chickee talk by Tina Marie Osceola


I wish there was technology that allowed me to share the pleasure of eating fry bread with you. The pleasure of the crispy crust and the pillowy inside of a good piece of fry bread is unmatched by anything I’ve ever had. Those of you who have been to the Everglades Seafood Festival know that, although seafood is the draw to that little town that was once our county seat, the lines for Iona’s Fry Bread are longer than any other. However, the number of fry bread vendors from the Seminole and Miccosukee Tribes are numerous and, depending on who you ask, everyone has their favorite! Some are known for their fried pumpkin bread and others are known for the best chili on top of the Indian Taco. Others are known for the best pie filling stuffed inside the steaming hot piece of bread as soon as it comes out of the fryer!

I grew up in a family known for their yummy menu. In the early 1970’s my grandma, aunt, and father began traveling to fairs, carnivals, pow wows, and arts and crafts festivals across the country as “O.B.’s Fry Bread.” We had people waiting for us to set up so they could order their favorite stuffed fry bread. Most Indian Tacos are served on a plate with toppings piled high and you need a fork and knife (and lots of napkins) to enjoy or savor each bite… But my family started stuffing the fry bread so that people could walk around and eat their food. Brilliant!

As much as all of us in Florida would like to think we have the best fry bread, almost every tribe in the nation has their own favorite vendors/chefs. I remember traveling to a pow wow in South Dakota and trying a “Big A—Indian Taco!” Yes, that was the name of the booth… “BIG A__ Indian Tacos” (you fill in the blanks). When we used to stay in Oklahoma during the summer folks would walk around the pow wow grounds with little Styrofoam coolers stuffed with “Meat Pies.” They really hit the spot!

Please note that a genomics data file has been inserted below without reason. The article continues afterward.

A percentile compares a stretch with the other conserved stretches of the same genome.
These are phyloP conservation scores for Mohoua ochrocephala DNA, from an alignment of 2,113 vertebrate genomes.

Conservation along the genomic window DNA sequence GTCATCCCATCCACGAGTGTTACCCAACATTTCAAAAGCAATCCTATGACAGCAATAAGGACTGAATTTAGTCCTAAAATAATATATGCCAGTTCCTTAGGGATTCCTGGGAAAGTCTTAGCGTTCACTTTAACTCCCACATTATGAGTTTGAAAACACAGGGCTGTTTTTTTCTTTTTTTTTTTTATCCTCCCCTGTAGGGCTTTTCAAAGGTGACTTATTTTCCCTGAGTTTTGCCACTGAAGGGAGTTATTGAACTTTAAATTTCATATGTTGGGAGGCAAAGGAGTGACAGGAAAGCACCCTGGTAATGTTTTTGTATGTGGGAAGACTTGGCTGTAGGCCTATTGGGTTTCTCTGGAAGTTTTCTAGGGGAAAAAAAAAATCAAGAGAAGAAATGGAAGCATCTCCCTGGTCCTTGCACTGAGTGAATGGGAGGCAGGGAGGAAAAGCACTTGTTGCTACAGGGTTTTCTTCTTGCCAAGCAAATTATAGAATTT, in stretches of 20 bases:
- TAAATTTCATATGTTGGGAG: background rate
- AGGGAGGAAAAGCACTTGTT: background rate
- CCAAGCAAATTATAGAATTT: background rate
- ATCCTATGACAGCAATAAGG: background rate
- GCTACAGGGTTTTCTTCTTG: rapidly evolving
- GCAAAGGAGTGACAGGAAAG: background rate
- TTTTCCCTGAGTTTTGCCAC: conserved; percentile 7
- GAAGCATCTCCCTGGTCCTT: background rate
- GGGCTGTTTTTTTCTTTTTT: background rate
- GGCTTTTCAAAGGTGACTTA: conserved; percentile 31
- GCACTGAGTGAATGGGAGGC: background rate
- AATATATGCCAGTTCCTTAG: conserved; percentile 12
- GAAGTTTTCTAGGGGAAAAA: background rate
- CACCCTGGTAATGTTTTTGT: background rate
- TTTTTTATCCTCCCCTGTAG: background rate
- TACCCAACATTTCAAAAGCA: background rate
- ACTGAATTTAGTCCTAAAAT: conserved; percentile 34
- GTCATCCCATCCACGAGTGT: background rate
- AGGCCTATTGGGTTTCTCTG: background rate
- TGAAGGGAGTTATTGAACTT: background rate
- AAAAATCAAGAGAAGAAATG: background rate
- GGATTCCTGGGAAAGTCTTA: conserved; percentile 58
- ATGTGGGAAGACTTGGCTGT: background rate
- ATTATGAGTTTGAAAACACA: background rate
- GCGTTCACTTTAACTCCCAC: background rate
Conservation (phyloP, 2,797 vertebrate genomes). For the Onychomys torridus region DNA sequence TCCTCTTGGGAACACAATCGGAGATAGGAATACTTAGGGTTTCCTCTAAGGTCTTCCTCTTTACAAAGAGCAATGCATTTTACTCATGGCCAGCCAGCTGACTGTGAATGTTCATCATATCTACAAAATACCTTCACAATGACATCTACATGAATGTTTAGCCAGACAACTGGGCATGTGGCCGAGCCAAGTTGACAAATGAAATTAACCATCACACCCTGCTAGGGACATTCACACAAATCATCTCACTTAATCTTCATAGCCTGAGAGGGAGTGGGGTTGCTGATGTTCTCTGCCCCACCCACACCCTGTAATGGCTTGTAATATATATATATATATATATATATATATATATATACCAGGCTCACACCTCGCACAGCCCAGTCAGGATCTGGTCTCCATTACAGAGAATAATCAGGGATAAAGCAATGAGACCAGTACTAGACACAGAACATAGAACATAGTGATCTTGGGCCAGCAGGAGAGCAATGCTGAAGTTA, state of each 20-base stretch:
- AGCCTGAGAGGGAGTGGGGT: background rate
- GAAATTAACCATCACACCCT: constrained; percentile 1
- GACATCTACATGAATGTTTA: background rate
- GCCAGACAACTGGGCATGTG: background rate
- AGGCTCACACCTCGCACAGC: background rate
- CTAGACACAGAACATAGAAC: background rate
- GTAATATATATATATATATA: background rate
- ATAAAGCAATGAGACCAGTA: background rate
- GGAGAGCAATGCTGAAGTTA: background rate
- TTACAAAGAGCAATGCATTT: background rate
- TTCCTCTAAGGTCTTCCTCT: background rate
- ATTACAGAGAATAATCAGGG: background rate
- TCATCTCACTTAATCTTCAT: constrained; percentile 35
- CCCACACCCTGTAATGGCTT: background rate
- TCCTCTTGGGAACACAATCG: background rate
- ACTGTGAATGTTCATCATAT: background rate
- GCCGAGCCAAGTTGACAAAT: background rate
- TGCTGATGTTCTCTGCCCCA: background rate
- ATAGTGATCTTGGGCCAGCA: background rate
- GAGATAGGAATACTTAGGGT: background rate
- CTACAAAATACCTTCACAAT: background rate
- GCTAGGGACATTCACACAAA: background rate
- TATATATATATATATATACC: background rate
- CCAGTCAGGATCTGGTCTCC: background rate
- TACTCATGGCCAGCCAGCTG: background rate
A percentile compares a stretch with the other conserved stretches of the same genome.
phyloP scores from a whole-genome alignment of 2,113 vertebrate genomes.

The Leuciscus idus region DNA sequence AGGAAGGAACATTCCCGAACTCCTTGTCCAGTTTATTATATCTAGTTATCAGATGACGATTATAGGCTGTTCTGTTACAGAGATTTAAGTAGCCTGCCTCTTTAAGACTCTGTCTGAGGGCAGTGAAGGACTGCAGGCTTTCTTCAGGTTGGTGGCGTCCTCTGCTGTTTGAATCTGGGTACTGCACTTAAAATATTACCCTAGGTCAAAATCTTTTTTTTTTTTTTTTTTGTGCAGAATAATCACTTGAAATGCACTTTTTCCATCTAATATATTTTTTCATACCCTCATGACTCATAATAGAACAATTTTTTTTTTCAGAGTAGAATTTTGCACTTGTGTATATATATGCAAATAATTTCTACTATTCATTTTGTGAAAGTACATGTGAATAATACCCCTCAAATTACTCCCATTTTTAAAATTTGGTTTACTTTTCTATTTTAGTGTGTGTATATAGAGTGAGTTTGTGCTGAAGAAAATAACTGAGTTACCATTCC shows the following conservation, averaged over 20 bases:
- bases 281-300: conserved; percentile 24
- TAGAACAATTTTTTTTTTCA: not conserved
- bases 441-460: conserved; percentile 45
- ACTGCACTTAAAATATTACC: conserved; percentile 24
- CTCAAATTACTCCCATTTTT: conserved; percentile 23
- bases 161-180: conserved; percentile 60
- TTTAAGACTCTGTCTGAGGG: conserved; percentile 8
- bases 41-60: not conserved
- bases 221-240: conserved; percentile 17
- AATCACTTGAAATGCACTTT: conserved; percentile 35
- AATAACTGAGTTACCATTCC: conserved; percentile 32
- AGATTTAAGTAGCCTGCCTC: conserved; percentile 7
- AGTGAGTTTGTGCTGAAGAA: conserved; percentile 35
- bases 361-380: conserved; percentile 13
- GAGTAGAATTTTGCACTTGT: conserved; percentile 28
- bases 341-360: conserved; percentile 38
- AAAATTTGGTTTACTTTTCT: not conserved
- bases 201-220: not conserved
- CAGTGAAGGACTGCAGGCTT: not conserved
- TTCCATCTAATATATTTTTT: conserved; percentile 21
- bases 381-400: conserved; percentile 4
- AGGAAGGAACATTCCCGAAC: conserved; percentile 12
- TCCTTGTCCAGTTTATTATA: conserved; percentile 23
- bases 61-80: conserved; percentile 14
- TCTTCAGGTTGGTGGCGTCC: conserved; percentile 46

Fry Bread is more than just something to eat. It really has become an icon of American Indian, Native American, tribal culture. There are memes, t-shirts, gifs, Facebook groups, social media tags, and so much merchandise centered around those little pillows of deliciousness. When I decided to write an article about fry bread, I asked my friends on Facebook to send me pics of themselves cooking fry bread, eating fry bread, or of their favorite fry bread. I really enjoyed what I got in return. One long-time friend, Michael Nephew, sent me a photo of himself holding a piece of fry bread while wearing his favorite fry bread t-shirt. Another sent me a photo of chef Paul Wahlberg, preparing fry bread hamburgers at the Mescalero Apache’s Inn of the Mountain Gods, in southern New Mexico. Court Standing Bear, a local chef from the Lakota people, shared a photo of his fry bread that you can enjoy at the Flamingo Island flea market on Bonita Beach Road!

Fry Bread is also a reason to come together and a way to share tradition. Grandmas, moms, and aunties share their techniques with young people. In our Tribe, young people are taught how to make fry bread over an open fire under cook chickees. My niece, Samantha Hisler, sent a photo with her two daughters covered in flour, learning how to make Indian burgers. Indian burgers are fry bread dough stuffed with seasoned ground beef and onions and then deep fried into golden flavor bombs. The conversations and stories told while being taught how to cook are an invaluable way to preserve culture and teach language. The Seminole Tribe has culture programs on each reservation and in communities. We also have a tribal wide language program that has taken on the task of preservation and education. Fry Bread has become the magnet that draws people together, regardless of tribe, regardless of culture.

Tina Osceola


If you have never tried fry bread, wait in the lines! It’s worth it!


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